I love my yard. When I first bought my fixer house on a fixer third acre, the yard was full of rocks and rose bushes. Now it has trees, plants, roses, wisteria, a privet hedge, flag stone, one fountain and two bird baths.
The fountain is an advertisement to creatures near and far to come into my fenced yard. I have birds of every size and color coming to the fountain to drink and bathe — hummingbirds, finches, robins, even crows. I am sure I also have cats, raccoons, and a few rodents, as well. I know this because I have to constantly add water to my fountain, unless it’s raining, like today.
I stopped using pesticides a few years ago. I took out the grass to get a rebate from my water company, put in native plants instead, and started a composting bin. I planted 20 trees and left the rose buses alone. They are 45 years old and huge. So no, my yard is not truly native. It’s eclectic, with three birch trees that survived the drought and one that didn’t survive the gophers.
My yard borders a park, so yes, I have a feral cat and a skunk. They live in the big hedge out front. I met the skunk one dry winter day when I watered my geranium bed, where he was hiding. The thing waddled quickly down the side of my house, across my front porch, along the front of my house, and disappeared into a hole in the fence to the backyard. While I stood there thinking, “That is no rat! It has a stripe!”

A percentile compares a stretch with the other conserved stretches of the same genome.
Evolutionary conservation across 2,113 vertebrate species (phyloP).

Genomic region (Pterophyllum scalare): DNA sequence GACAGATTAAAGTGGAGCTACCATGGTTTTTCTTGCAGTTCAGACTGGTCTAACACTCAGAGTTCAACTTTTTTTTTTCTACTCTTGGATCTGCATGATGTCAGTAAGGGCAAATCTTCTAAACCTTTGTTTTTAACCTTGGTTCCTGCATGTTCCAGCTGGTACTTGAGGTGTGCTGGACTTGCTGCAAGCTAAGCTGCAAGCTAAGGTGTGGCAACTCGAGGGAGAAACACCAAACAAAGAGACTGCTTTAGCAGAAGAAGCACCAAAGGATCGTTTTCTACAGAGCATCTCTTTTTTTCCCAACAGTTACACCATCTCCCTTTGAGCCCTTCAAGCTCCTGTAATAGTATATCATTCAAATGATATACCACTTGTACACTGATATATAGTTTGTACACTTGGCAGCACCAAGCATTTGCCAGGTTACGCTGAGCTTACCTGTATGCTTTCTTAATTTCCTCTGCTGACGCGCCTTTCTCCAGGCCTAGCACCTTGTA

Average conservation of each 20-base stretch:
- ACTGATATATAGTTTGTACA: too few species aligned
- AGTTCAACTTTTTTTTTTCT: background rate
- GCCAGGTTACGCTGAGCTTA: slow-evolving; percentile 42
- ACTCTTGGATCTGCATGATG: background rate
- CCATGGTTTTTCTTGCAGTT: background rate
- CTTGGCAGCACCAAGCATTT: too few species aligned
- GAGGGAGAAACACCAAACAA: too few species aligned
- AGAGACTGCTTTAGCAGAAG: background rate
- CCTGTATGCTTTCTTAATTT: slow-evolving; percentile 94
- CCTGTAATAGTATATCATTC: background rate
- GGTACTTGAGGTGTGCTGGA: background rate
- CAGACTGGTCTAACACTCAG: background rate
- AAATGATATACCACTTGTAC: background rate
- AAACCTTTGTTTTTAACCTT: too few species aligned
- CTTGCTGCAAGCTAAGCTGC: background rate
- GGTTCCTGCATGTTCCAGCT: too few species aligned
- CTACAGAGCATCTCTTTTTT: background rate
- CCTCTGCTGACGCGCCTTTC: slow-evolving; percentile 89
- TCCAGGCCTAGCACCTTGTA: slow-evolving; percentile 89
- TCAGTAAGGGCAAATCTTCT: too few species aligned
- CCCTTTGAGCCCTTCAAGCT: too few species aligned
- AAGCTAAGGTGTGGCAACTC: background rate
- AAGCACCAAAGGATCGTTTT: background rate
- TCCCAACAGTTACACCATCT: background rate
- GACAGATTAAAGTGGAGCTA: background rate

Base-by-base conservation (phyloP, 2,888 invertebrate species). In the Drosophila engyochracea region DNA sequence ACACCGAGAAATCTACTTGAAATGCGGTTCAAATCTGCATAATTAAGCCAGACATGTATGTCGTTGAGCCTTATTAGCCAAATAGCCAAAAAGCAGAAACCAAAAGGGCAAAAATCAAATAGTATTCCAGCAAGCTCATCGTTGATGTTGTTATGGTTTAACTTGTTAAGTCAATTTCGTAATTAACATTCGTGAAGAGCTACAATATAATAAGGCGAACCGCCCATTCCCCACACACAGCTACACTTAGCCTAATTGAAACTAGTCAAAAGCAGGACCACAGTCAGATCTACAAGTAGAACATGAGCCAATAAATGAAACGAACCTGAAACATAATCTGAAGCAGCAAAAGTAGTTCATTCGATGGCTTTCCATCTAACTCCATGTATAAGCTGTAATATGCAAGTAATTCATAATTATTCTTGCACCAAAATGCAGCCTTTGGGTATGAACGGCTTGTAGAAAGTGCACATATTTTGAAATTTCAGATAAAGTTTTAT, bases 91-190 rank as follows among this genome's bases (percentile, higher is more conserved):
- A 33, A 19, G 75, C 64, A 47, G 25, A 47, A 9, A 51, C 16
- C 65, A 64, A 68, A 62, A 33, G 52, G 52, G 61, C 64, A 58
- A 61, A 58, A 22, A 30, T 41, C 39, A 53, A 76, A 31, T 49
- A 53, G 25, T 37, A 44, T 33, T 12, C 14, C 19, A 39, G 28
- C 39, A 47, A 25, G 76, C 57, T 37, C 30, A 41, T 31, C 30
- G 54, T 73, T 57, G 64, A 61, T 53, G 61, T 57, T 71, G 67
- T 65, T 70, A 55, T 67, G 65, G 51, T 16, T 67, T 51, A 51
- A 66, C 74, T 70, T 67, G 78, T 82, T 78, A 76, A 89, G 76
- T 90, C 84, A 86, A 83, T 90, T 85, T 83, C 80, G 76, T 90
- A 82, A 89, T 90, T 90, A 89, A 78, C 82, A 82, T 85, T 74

I don’t mind Pepe Le Pew. He hasn’t skunked me or the dogs yet, and he does need a place to live in my suburban neighborhood. The feral cat keeps down the rats that used to live under my shed. The lizards live out front and run in front of me on hot days when I walk down the flagstone path to my car,
The hummingbirds come to my native plants to feed. Butterflies come, too. When I had my yard sprayed quarterly for ants, I didn’t have the pretty animals, either. Now the ants go to the compost bin to help decompose the plant garbage and turn it into rich soil.
My worker woman turned the compost pile for me with a pitchfork one day and came in complaining, “Someone put dirt in there!”
I had to explain to her what a composter does — it makes the stuff.
The home health care ladies were scraping my sister’s leftovers into the composter bowl. Rather than explain to each of them that the compost bowl only gets fruit and veggie scraps, paper, tea bags, and coffee grounds, now I cover it up with the dog dishes so they will scrape no more.
It feels good to recycle most everything, to compost, and to put only a tiny bag of garbage out each week for the landfill. It feels good to have birds and butterflies in my yard. I like the sound of the fountain. I like the look of the trees filled with birds and the maturing hodge-podge of a garden.
This is my little paradise in a corner of my town. Why would anyone want to give that up for a retirement community with no yards or gardens and everything uniform? I watch my friends making the move. I might get there someday, but I’m not there yet.
Mr. Skunk, for now, you are safe.